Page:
SHETLAND Islands Council has been given £133,000 from the Scottish Government to develop an energy efficiency strategy in Yell.
The money will also be used to explore how the energy supply to properties on the island, which has above average levels of fuel poverty, could become more sustainable.
The information gained will be used in developing a Shetland-wide heat and energy efficiency strategy, which will be mandatory for local authorities by 2018/19.
The SIC previously received £500,000 from the Scottish Government’s Scottish Energy Efficiency Programme to improve the efficiency of 40 properties on Lerwick’s district heating scheme.
But the Yell scheme will also explore how the use of renewable energy sources could be extended further on the island.
The analysis of all of Yell’s residential and commercial properties will be carried out by the council’s carbon management team.
North Yell Development Council – which oversees the recently completed North Garth wind farm on the island – is supporting the council in the development alongside tidal energy company Nova Innovations and wind group Peel Energy.
SIC estate operations manager Carl Symons said the grant was “welcome news” for the whole of Shetland as it should help the council to show the government that a one-size-fits-all approach doesn’t usually work for rural communities.
“It allows us to carry out an in-depth study of a local rural area which has a well above average level of fuel poverty and a constrained electricity supply grid,” he said.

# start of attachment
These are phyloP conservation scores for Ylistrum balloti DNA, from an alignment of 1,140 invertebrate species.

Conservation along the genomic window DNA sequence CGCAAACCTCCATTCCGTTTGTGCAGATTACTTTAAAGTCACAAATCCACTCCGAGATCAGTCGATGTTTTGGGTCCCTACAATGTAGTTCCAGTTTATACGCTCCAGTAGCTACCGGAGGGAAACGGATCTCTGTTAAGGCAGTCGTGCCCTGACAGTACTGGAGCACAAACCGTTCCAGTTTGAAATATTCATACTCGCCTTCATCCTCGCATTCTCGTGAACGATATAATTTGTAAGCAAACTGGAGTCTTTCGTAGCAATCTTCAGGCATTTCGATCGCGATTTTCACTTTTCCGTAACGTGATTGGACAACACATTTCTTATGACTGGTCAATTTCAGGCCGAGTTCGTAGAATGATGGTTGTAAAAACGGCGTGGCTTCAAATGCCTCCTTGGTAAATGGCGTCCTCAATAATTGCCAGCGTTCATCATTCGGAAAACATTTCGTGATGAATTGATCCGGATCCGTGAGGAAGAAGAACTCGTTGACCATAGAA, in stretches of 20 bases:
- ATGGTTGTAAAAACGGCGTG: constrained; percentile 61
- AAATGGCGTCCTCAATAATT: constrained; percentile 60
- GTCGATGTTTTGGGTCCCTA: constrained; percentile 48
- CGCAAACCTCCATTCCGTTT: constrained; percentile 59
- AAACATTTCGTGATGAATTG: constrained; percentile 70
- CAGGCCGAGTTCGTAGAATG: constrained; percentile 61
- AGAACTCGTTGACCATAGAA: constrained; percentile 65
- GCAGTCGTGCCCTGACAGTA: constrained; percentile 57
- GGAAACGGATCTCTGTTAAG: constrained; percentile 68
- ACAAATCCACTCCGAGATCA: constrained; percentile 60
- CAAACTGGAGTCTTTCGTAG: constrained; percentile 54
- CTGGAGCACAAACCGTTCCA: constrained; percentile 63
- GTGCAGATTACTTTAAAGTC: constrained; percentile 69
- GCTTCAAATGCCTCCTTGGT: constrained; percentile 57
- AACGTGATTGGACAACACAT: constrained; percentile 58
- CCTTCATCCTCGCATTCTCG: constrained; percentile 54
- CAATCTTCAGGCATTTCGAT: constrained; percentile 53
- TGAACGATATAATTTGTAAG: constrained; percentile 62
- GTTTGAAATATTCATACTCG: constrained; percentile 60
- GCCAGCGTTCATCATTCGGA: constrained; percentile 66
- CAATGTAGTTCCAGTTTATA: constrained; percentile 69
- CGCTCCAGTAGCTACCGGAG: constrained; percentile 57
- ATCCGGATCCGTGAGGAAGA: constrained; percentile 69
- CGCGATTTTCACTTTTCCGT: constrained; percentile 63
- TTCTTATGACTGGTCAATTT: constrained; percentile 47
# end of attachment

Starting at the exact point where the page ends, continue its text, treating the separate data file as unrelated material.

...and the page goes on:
“The data we collate will help us to persuade government that many of the local energy problems we face need local solutions.
“To achieve this we need to directly engage with the people of Yell, with the ultimate aim of delivering energy efficiency works – including renewables – that addresses the high price we currently pay for heating our homes, businesses and schools across Shetland.”
Chairman of the SIC’s environment and transport committee Ryan Thomson – who is also a councillor for the North Isles – suggested that expanding renewables could be one way of tackling fuel poverty in the islands.
“The information gathered from this scheme will go a long way to assisting the SIC in implementing an energy strategy across the whole of Shetland, and we will work alongside local energy producers to explore further,” he said.
“Fuel poverty affects over half the Shetland population and is a serious issue in Shetland. Hopefully renewables will go a long way to helping counter this issue across our islands.
“In the meantime, if anyone is struggling with their energy bills I would encourage you to give Citizens Advice a ring on 694696, and always shop around for the best rates and tariffs if you can.”
Shetland is one of 15 local authorities in Scotland to receive grants in the latest round funding from Scotland’s Energy Efficiency Programme, which will collate information from its pilot projects before going live in 2018.